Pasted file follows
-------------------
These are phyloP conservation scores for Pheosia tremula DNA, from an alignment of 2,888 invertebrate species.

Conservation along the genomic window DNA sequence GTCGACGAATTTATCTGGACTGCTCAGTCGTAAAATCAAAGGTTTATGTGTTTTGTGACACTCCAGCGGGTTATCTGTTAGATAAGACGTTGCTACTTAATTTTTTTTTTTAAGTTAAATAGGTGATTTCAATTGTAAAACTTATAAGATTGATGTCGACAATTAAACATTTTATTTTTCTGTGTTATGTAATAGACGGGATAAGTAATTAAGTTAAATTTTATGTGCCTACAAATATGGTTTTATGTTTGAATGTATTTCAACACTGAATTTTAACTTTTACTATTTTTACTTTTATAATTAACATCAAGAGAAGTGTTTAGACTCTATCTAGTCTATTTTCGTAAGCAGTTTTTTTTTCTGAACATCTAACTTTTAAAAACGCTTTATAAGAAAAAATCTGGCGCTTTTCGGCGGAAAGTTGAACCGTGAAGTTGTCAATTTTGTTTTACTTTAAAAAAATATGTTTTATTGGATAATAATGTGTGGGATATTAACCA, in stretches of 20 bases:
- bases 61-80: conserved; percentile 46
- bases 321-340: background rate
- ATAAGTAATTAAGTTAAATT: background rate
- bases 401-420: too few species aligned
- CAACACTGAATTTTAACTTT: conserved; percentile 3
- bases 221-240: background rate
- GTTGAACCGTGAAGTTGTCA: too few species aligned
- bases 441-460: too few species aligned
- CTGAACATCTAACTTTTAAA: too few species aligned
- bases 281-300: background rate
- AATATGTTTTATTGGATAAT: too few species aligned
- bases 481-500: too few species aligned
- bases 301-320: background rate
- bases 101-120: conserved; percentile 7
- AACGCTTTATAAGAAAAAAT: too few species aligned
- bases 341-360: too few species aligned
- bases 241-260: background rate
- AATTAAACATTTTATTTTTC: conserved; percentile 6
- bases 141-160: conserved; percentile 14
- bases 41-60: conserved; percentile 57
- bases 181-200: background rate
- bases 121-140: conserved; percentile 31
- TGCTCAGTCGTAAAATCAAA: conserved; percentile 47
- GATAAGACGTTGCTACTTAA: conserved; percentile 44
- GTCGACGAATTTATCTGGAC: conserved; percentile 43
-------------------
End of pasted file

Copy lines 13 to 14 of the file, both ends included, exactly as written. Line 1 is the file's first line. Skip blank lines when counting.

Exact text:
- AATATGTTTTATTGGATAAT: too few species aligned
- bases 481-500: too few species aligned